Foreign policy does not tend to attract much attention in New Zealand elections, which are naturally more focused on life here.
However, events and issues we don't want to think about have a way of demanding our attention, regardless.
A coronavirus from beyond our borders has shaken up our lives in 2020, and a reading of current events suggests more rocky years ahead. Some traditionally stable countries are struggling with challenges and chaos.
Prime Minister Jacinda Ardern and Foreign Minister Winston Peters have steered a cautious route through international waters in the past term. On current polling, New Zealand will likely soon have a new foreign minister, and that will require someone with experience and diplomatic skill.
We are a small country dependent on trade exports, with a strong economic relationship with China, membership of the United States-led Five Eyes security group, and ties with regional countries and beyond. We have traditionally worked through trade agreements and international bodies. We have tried to maintain a realistic, independent stance.
The pandemic has heaped pressure on global agencies and on notions of international co-operation. It has also accelerated existing tensions between the US and China.
Relations between the two giant powers will remain on edge regardless of who wins the US election in November, and that makes it difficult for countries that have to weave between them.
A win by former Vice-President Joe Biden would at least bring back a more low-key and structured US government that would seek to repair ties with traditional allies and find areas on which to work with a strategic competitor like China, such as climate change.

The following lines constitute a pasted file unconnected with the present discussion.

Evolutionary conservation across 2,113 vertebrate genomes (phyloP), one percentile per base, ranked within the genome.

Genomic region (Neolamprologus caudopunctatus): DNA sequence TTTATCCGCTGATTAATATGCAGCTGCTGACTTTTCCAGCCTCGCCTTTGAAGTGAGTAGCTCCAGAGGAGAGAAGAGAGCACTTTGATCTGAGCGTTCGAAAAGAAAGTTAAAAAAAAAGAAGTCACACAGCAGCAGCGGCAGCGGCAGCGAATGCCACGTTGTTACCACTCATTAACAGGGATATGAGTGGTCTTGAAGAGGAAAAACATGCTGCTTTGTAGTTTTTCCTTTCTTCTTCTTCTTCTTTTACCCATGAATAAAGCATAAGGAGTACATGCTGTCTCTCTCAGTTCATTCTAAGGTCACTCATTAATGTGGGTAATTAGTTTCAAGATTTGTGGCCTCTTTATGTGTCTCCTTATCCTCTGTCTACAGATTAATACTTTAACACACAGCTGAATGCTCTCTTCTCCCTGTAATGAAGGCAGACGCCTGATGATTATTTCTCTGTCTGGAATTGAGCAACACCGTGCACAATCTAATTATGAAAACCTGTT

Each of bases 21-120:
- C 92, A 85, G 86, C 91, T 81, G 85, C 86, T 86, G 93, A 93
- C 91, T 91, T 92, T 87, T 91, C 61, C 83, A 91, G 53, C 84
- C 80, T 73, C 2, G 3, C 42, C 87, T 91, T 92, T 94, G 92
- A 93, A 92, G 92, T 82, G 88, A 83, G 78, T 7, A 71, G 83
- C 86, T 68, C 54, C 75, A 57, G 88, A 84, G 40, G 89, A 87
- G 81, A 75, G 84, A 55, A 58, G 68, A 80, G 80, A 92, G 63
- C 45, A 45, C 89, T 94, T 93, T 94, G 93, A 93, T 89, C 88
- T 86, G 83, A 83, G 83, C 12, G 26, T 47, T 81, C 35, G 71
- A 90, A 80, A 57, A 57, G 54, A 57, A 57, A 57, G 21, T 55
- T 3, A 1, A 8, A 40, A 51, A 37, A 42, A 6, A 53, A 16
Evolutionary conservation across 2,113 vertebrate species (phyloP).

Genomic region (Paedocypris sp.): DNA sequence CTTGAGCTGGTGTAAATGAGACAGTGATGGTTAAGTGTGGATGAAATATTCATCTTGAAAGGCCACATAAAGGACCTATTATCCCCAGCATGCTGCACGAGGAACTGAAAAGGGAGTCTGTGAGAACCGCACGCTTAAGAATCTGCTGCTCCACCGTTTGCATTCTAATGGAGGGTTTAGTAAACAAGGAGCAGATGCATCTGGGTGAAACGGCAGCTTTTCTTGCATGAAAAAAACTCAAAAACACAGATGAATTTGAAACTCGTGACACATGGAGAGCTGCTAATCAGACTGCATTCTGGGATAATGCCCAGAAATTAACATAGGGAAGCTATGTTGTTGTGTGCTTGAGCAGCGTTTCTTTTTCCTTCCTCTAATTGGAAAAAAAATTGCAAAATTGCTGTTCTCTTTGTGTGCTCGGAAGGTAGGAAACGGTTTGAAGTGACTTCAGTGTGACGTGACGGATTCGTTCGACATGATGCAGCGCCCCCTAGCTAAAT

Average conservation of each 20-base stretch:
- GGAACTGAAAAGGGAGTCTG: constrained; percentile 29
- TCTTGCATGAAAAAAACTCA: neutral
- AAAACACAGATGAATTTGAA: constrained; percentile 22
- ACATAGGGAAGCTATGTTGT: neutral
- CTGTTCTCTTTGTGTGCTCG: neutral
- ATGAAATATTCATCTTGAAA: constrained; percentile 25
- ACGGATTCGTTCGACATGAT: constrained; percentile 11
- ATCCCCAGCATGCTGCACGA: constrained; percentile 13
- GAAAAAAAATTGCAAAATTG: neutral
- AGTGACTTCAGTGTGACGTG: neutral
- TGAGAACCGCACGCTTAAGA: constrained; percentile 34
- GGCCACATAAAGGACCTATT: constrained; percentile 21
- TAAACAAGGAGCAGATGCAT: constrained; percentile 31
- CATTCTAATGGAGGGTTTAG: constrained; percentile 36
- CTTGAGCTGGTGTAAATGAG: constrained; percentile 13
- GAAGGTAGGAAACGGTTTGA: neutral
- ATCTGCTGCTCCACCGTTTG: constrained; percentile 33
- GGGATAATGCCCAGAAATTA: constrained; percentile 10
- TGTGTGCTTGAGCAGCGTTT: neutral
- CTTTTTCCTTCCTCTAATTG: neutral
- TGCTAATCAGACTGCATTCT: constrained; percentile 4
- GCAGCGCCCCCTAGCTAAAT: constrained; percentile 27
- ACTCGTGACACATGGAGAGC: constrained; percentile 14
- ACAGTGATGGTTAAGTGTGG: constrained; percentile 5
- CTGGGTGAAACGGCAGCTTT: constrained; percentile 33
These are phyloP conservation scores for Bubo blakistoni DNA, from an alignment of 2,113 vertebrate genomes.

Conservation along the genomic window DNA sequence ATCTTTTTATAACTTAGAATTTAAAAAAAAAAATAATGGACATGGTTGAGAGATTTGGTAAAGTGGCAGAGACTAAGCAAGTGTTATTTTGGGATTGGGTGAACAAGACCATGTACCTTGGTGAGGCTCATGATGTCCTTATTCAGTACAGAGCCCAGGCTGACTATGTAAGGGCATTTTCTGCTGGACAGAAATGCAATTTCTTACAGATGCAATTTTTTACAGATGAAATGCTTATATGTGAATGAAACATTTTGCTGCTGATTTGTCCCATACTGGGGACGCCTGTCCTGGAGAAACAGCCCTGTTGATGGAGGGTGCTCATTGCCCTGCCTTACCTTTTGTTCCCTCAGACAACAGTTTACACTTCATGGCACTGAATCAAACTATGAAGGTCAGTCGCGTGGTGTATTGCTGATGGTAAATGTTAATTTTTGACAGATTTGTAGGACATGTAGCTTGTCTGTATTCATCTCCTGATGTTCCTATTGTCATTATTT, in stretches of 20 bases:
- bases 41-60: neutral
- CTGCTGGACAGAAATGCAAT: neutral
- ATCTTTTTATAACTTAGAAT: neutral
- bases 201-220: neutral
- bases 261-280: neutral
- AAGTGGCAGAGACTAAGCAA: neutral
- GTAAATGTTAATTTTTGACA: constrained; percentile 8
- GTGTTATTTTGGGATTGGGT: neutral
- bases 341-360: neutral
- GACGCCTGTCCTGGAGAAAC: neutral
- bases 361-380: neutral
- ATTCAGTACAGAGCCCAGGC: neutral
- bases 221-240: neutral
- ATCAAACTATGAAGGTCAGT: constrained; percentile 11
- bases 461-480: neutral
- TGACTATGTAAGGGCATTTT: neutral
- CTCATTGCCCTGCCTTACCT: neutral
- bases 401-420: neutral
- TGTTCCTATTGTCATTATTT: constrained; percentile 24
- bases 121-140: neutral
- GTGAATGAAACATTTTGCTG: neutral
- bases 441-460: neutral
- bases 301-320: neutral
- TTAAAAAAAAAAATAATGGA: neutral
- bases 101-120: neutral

A new US administration would still have its work cut out improving its own reputation, especially after the Trump Administration's mishandling of the country's coronavirus outbreak. The US is at a very uncertain point politically, and the situation could easily deteriorate further.
A German diplomat told CNN: "There is a huge internal debate over whether we can collaborate with the US anymore, even if Biden wins, because they are just too unreliable."
China has been especially assertive in recent months and its power and influence will only grow. Concerns with China globally include its ongoing treatment of the Uighurs, militarisation of the South China Sea, border tensions with India, the status of Taiwan and the security law in Hong Kong.
China also has extensive economic ties with multiple countries, and maintaining contacts is preferable to any cold war. President Xi Jinping said last week that China planned to be carbon-neutral by 2060. The country has coal power plants in development but also produces most of the world's lithium-ion batteries, solar panels and turbines. It's better for all countries if China can have a constructive role in major issues.
The deterioration in Australia's ties with China, its most important trading partner, has stirred speculation that New Zealand could have trouble sticking to its own path.
In April, Australia bluntly called for an inquiry into the origins and early handling of Covid-19 in Wuhan, China. Canberra announced a major military spending increase. The heated diplomatic dispute continues and has included tariffs and claims of spying.
So far this year Wellington has criticised Beijing at times and sparred in a back and forth of views, over Hong Kong and Taiwan for instance, with clear but measured rhetoric. Ardern also dealt with US President Donald Trump's attempts to highlight the Auckland virus cluster with humour.
Our diplomatic approach has to continue with a light touch rather than a heavy hand.